“There are 13 deaths that have been assessed, and we are aware of another 16 deaths that are currently being assessed,” the agency said. All the reported deaths related to “elderly people with serious basic disorders,” it said. “Most people have experienced the expected side effects of the vaccine, such as nausea and vomiting, fever, local reactions at the injection site, and worsening of their underlying condition.”
Official reports of allergic reactions have been rare as governments rush to roll out vaccines to try to contain the global pandemic. U.S. authorities reported 21 cases of severe allergic reactions from Dec. 14-23 after administration of about 1.9 million initial doses of the Pfizer vaccine. The first Europe-wide safety report on the Pfizer-BioNTech vaccine is due to be published at the end of January.
Australia, which has an agreement for 10 million doses of the Pfizer vaccine, is seeking urgent information on the issue from the producer, health authorities and Norway’s government, Health Minister Greg Hunt told reporters in Melbourne on Sunday.
Australia’s Therapeutic Goods Administration will seek “additional information, both from the company, but also from the Norwegian medical regulator,” Hunt said. Australia’s foreign ministry will also contact its counterpart in Norway
on the issue.
Norway’s experience doesn’t mean that younger, healthier people should avoid being vaccinated. But it’s an early indication of what to watch as countries begin to issue safety monitoring reports on the vaccines. Emer Cooke, the new head of the European Medicines Agency, has said tracking the safety of Covid vaccines, especially those relying on novel technologies such as messenger RNA, would be one of the biggest challenges once shots are rolled out widely.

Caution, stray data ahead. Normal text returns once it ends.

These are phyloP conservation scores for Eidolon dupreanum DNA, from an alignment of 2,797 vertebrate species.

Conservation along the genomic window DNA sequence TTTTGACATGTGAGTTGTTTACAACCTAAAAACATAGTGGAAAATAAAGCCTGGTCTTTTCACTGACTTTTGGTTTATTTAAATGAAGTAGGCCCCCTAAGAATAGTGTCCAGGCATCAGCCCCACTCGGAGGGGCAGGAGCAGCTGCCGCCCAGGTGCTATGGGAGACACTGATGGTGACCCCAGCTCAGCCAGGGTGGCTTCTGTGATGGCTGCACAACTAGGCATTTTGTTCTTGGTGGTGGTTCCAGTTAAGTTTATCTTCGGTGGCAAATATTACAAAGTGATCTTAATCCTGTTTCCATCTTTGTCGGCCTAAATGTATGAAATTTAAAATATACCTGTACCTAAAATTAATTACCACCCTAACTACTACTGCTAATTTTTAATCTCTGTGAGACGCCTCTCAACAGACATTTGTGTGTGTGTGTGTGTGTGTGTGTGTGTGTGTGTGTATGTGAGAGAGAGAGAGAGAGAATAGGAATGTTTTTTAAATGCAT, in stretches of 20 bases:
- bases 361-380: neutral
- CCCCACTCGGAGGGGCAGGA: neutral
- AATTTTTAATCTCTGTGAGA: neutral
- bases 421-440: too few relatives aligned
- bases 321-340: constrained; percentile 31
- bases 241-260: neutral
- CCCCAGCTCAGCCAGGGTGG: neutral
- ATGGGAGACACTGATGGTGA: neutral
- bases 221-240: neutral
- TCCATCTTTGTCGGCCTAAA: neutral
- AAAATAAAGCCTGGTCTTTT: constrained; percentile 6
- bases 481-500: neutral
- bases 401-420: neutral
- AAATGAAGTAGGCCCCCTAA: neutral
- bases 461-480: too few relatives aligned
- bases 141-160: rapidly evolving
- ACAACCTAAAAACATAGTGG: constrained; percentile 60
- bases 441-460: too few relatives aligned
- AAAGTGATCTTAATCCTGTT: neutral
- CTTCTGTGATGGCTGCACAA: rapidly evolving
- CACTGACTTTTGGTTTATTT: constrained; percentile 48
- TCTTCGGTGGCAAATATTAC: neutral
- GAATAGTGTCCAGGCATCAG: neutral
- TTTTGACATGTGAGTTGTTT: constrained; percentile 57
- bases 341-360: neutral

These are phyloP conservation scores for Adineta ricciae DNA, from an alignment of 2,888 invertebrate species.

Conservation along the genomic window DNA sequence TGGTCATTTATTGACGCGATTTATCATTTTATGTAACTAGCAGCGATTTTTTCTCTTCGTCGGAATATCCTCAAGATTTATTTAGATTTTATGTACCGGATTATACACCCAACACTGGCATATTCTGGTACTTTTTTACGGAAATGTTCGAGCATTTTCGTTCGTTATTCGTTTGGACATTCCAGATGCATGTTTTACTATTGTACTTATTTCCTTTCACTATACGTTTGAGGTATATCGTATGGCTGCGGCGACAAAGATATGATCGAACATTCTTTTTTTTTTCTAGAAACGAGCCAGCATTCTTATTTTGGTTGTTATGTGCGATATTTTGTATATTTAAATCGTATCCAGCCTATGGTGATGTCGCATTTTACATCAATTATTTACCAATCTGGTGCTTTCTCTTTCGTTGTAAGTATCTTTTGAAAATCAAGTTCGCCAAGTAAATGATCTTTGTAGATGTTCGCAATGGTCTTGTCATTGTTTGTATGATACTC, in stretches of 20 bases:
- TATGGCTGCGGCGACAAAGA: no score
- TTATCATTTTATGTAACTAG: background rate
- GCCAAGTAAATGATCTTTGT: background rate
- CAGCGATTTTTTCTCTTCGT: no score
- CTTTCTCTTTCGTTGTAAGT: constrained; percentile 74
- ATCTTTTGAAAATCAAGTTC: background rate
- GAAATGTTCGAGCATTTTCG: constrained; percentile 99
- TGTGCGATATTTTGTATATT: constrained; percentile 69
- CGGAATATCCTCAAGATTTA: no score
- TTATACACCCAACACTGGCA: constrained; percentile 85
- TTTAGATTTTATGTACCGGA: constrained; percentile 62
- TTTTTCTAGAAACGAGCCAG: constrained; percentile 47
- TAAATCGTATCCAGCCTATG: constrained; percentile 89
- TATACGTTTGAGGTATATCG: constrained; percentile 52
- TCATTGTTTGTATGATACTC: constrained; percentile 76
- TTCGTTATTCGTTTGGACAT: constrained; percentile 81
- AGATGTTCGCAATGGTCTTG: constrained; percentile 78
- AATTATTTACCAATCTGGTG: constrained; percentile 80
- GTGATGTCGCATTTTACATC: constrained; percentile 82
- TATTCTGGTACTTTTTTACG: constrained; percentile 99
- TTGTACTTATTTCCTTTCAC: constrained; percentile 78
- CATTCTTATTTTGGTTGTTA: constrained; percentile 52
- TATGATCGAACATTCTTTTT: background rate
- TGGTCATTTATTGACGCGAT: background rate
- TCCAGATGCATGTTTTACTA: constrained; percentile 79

Though the two Covid-19 vaccines approved so far in Europe were tested in tens of thousands of people -- including volunteers in their late 80s and 90s -- the average trial participant was in his or her early 50s. The first people to be immunized in many places have been older than that as countries rush to inoculate nursing-home residents at high risk from the virus.
The findings have prompted Norway to suggest that Covid-19 vaccines may be too risky for the very old and terminally ill, the most cautious statement yet from a European health authority.
The Norwegian Institute of Public Health judges that “for those with the most severe frailty, even relatively mild vaccine side effects can have serious consequences. For those who have a very short remaining life span anyway, the benefit of the vaccine may be marginal or irrelevant.”
Pfizer and BioNTech are working with the Norwegian regulator to investigate the deaths in Norway, Pfizer said in an e-mailed statement. The agency found that “the number of incidents so far is not alarming, and in line with expectations,” Pfizer said.
“We are aware that deaths have also been reported in other countries, but do not have full details of this yet,” Norway’s medicines agency said. “There are also differences between countries in who is prioritized for vaccination, and this could also affect the reporting of side effects, including death.”
“The Norwegian Medicines Agency has communicated, prior to the vaccination, that when vaccinating the oldest and sickest, it is expected that deaths will occur in a time-related context with vaccination. This does not mean that there is a causal link between vaccination and death. We have also, in connection with the reported deaths, conveyed that it is possible that common and known side effects of the vaccines may have been a contributing factor to a serious course or fatal outcome,” the agency said.
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